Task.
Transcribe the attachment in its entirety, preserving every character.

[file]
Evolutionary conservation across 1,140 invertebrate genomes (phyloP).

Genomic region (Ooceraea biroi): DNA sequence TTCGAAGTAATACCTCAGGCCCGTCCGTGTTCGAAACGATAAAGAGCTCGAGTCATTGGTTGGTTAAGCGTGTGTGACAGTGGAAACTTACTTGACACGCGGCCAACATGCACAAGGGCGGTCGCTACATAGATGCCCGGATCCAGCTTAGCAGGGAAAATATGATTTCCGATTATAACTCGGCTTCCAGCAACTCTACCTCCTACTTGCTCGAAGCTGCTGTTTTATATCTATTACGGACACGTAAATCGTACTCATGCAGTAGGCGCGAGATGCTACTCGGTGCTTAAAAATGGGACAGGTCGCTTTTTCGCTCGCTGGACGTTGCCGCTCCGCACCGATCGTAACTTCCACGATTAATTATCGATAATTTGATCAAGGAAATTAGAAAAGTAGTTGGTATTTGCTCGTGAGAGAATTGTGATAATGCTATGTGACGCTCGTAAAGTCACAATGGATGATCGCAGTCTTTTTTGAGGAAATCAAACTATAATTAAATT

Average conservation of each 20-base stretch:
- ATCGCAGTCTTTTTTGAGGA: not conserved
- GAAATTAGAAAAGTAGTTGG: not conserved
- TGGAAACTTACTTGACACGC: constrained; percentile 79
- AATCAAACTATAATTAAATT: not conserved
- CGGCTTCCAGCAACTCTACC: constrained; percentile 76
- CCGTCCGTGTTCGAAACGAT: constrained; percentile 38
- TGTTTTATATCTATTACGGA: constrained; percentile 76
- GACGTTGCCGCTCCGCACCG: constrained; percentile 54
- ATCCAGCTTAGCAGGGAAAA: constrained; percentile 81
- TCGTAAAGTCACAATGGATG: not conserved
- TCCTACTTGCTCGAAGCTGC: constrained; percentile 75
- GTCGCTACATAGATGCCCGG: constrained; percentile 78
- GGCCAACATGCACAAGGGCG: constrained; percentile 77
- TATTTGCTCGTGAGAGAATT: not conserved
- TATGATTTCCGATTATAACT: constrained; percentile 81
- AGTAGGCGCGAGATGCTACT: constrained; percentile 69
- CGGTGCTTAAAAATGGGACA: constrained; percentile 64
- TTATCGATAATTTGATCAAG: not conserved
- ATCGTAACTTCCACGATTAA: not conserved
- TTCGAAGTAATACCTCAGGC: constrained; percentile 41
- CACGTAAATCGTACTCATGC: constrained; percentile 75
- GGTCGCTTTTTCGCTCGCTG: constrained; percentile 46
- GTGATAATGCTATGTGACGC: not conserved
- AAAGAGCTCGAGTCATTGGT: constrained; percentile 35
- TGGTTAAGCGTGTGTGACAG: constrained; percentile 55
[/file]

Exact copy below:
Evolutionary conservation across 1,140 invertebrate genomes (phyloP).

Genomic region (Ooceraea biroi): DNA sequence TTCGAAGTAATACCTCAGGCCCGTCCGTGTTCGAAACGATAAAGAGCTCGAGTCATTGGTTGGTTAAGCGTGTGTGACAGTGGAAACTTACTTGACACGCGGCCAACATGCACAAGGGCGGTCGCTACATAGATGCCCGGATCCAGCTTAGCAGGGAAAATATGATTTCCGATTATAACTCGGCTTCCAGCAACTCTACCTCCTACTTGCTCGAAGCTGCTGTTTTATATCTATTACGGACACGTAAATCGTACTCATGCAGTAGGCGCGAGATGCTACTCGGTGCTTAAAAATGGGACAGGTCGCTTTTTCGCTCGCTGGACGTTGCCGCTCCGCACCGATCGTAACTTCCACGATTAATTATCGATAATTTGATCAAGGAAATTAGAAAAGTAGTTGGTATTTGCTCGTGAGAGAATTGTGATAATGCTATGTGACGCTCGTAAAGTCACAATGGATGATCGCAGTCTTTTTTGAGGAAATCAAACTATAATTAAATT

Average conservation of each 20-base stretch:
- ATCGCAGTCTTTTTTGAGGA: not conserved
- GAAATTAGAAAAGTAGTTGG: not conserved
- TGGAAACTTACTTGACACGC: constrained; percentile 79
- AATCAAACTATAATTAAATT: not conserved
- CGGCTTCCAGCAACTCTACC: constrained; percentile 76
- CCGTCCGTGTTCGAAACGAT: constrained; percentile 38
- TGTTTTATATCTATTACGGA: constrained; percentile 76
- GACGTTGCCGCTCCGCACCG: constrained; percentile 54
- ATCCAGCTTAGCAGGGAAAA: constrained; percentile 81
- TCGTAAAGTCACAATGGATG: not conserved
- TCCTACTTGCTCGAAGCTGC: constrained; percentile 75
- GTCGCTACATAGATGCCCGG: constrained; percentile 78
- GGCCAACATGCACAAGGGCG: constrained; percentile 77
- TATTTGCTCGTGAGAGAATT: not conserved
- TATGATTTCCGATTATAACT: constrained; percentile 81
- AGTAGGCGCGAGATGCTACT: constrained; percentile 69
- CGGTGCTTAAAAATGGGACA: constrained; percentile 64
- TTATCGATAATTTGATCAAG: not conserved
- ATCGTAACTTCCACGATTAA: not conserved
- TTCGAAGTAATACCTCAGGC: constrained; percentile 41
- CACGTAAATCGTACTCATGC: constrained; percentile 75
- GGTCGCTTTTTCGCTCGCTG: constrained; percentile 46
- GTGATAATGCTATGTGACGC: not conserved
- AAAGAGCTCGAGTCATTGGT: constrained; percentile 35
- TGGTTAAGCGTGTGTGACAG: constrained; percentile 55